And then, before he knows it, he’s executing the moves that he has memorized in his mind, in his fingers, in his feet. (Sometimes he rehearses a route five times, sometimes ten times; it simply depends on when he feels ready.) The muscle memory, the focused breathing—everything falls into place: “When I’m on the wall,” he says, “I focus on just doing what I need to do. I have to just be there in the moment.”
Upon finishing a solo, Bush experiences a feeling of unrivaled elation; an elation not unlike that which he felt after his first ever climb in sneakers 17 years ago. “It’s a great feeling to have broken through a mental barrier,” Bush says. While the physical challenge is no less real, reflecting on the whole process “is an amazing thing.”
Bush’s most recent soloing exploits have taken him to a rock formation known as Paarl. A bulbous granite dome, Paarl is about as different as you can get from the sandstone Bush solos on Table Mountain.
While very sharp and textured, the primary features are minuscule bumps and edges that would be impossible to climb were the walls any steeper. Climbing granite slabs like this “takes a lot of imagination,” Matt says. The climbs require an absolute mastery of technique, and a superhuman ability to remain calm. “It’s a very intricate style, friction climbing. The holds aren’t really there. A lot of just pressing on your feet.”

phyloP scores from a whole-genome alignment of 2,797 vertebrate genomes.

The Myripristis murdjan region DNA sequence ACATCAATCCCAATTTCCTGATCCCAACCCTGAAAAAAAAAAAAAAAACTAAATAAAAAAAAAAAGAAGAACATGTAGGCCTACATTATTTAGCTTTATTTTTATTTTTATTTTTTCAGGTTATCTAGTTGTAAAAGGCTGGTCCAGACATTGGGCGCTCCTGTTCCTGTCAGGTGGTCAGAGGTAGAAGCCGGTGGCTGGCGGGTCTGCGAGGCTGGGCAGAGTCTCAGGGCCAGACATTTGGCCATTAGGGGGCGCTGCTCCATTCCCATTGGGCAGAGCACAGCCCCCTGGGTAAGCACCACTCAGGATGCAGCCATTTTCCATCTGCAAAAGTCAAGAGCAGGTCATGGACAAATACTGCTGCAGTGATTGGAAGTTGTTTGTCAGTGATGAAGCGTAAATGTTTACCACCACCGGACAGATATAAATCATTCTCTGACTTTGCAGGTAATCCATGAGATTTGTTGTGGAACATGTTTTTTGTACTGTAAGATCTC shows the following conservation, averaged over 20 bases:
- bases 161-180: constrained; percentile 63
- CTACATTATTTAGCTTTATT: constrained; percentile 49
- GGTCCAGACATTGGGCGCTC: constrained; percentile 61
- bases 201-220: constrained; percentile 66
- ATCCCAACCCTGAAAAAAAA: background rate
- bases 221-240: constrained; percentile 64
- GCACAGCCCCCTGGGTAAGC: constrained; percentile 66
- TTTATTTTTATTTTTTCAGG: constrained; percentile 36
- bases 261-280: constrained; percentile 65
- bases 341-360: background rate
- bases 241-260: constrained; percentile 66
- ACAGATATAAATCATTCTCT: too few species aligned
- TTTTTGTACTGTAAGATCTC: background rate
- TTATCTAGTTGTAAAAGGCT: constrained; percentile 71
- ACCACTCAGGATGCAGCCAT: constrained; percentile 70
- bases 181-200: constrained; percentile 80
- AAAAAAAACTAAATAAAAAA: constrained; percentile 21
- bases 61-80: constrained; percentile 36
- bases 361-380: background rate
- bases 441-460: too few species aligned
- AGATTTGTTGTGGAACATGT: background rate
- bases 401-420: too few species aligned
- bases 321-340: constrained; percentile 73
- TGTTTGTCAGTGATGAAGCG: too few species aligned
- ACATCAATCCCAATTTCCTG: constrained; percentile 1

Though the routes there are the anti-style to the overhanging lines he solos at Table Mountain, a couple of them rank among his proudest achievements, notably Casualties of War (7a/5.11d) and Sound of Silence (7c/5.12d). Crawling up the rock like a gecko sticking to invisible holds is a feeling like none other for Bush: “You just have to balance around the features and climb delicately. They are beautiful lines.”
Thus far in his career, Bush has stuck relatively close to home. He began his soloing while studying psychology at university and living on a farm in Montague, and later took his art a few hours down the road to the walls above Capetown. But he has big dreams.
“My goal is to travel through the United States and climb at places over there. Hopefully to achieve some big routes there,” he says. “Moonlight Buttress [a 5.12d big wall in Zion, UT] is definitely a route I’d be interested in. It’s just a perfect line. And of course getting to Yosemite Valley.”
Wherever he ends up, it’s safe to assume we should expect big things from this ropeless daredevil.
To follow Matt’s adventures, check out his Instagram account, and keep an eye out for a film on his free solos at Paarl Mountain in the near future!